Judy Gearhart of the International Labor Rights Forum has similar thoughts:
In fact, language for an effective labor chapter offered by a coalition of national union federations from the affected countries was largely ignored:
The agreement makes no progress on enforcement, ignoring common-sense proposals like requiring the parties to conduct timely, impartial investigations of allegations of non-compliance and firm deadlines for implementing necessary reforms.
Requests to prohibit the trade of goods made with forced or child labor and to establish mechanisms to seize such goods at the border came out with the TPP merely “discouraging” trade in goods made with these egregious human rights violations.
Requests to include protections for migrant workers, such as regulating labor recruiters or prohibiting confiscation of passports, were wholly ignored, despite well-documented, systemic exploitation of migrant workers in a number of TPP countries.
Proponents of the TPP argue that separate bilateral agreements on labor and human rights for Vietnam, Malaysia and Brunei will improve conditions in these countries despite long-standing disregard for the most fundamental human rights, such as freedom of association and elimination of forced labor. This argument is based on the flawed premise, however, that serial labor rights violators will make necessary reforms after they receive the benefits up front.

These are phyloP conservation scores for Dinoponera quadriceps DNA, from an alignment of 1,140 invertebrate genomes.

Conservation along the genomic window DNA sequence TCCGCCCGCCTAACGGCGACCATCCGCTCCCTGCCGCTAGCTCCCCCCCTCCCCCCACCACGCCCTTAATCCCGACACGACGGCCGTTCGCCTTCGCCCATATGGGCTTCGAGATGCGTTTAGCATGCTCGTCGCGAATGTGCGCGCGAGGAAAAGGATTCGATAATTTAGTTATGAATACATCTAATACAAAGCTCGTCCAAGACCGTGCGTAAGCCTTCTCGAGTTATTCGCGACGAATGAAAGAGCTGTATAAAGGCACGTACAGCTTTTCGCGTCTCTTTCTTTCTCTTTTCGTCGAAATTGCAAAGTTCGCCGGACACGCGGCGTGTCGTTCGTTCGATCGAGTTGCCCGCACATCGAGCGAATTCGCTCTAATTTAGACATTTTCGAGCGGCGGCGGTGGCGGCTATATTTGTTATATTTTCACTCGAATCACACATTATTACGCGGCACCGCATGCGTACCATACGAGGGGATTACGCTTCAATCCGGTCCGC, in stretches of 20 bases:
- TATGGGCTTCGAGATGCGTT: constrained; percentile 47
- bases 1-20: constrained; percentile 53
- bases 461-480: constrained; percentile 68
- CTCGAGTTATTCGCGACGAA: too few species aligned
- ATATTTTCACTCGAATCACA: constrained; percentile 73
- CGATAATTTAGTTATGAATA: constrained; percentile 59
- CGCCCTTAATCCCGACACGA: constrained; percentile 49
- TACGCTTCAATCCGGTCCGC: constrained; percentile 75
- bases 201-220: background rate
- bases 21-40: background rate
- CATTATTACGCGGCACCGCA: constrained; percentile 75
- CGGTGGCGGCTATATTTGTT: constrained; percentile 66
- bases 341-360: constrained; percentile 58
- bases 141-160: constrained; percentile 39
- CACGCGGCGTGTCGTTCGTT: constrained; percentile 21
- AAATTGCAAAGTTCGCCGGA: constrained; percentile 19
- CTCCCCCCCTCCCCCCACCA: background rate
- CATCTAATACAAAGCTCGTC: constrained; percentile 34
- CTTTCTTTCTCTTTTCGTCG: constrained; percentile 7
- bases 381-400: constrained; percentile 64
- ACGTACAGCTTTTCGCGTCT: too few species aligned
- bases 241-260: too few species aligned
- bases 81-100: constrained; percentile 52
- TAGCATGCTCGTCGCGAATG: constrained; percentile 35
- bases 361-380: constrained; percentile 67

We have seen this approach fail repeatedly. In the lead up to the CAFTA vote in 2005, the Bush Administration promised that the U.S. government would hold Guatemala, Honduras, and other parties accountable if they failed to improve their dismal records on labor rights enforcement. Ten years later, despite the filing of complaints that clearly show how Guatemala and Honduras continue to fail to enforce their labor laws, worker organizers continue to face threats, abuse, and worse. The Solidarity Center reported last month that more than 70 worker activists have been killed in Guatemala since 2007, and the AFL-CIO reported more than 30 were killed in Honduras since 2009.
I just talked about how these trade agreements have consistently failed Guatemalan workers. There’s not much reason to believe that nations like Vietnam and Malaysia will treat workers any better. As Gearhart states, if you give all the benefits for nations who have no interest in labor rights up front, they are unlikely to then enforce those rights and it’s even more unlikely that the corporations with major investments in these economies are going to accept those nations being thrown out of the agreement or pressing major sanctions upon them.
In short, like NAFTA and CAFTA, it’s highly likely the TPP is not good for the world’s workers. But we keep swallowing the bill of goods supporters of these trade agreements give us about how it will help workers in the U.S. and abroad.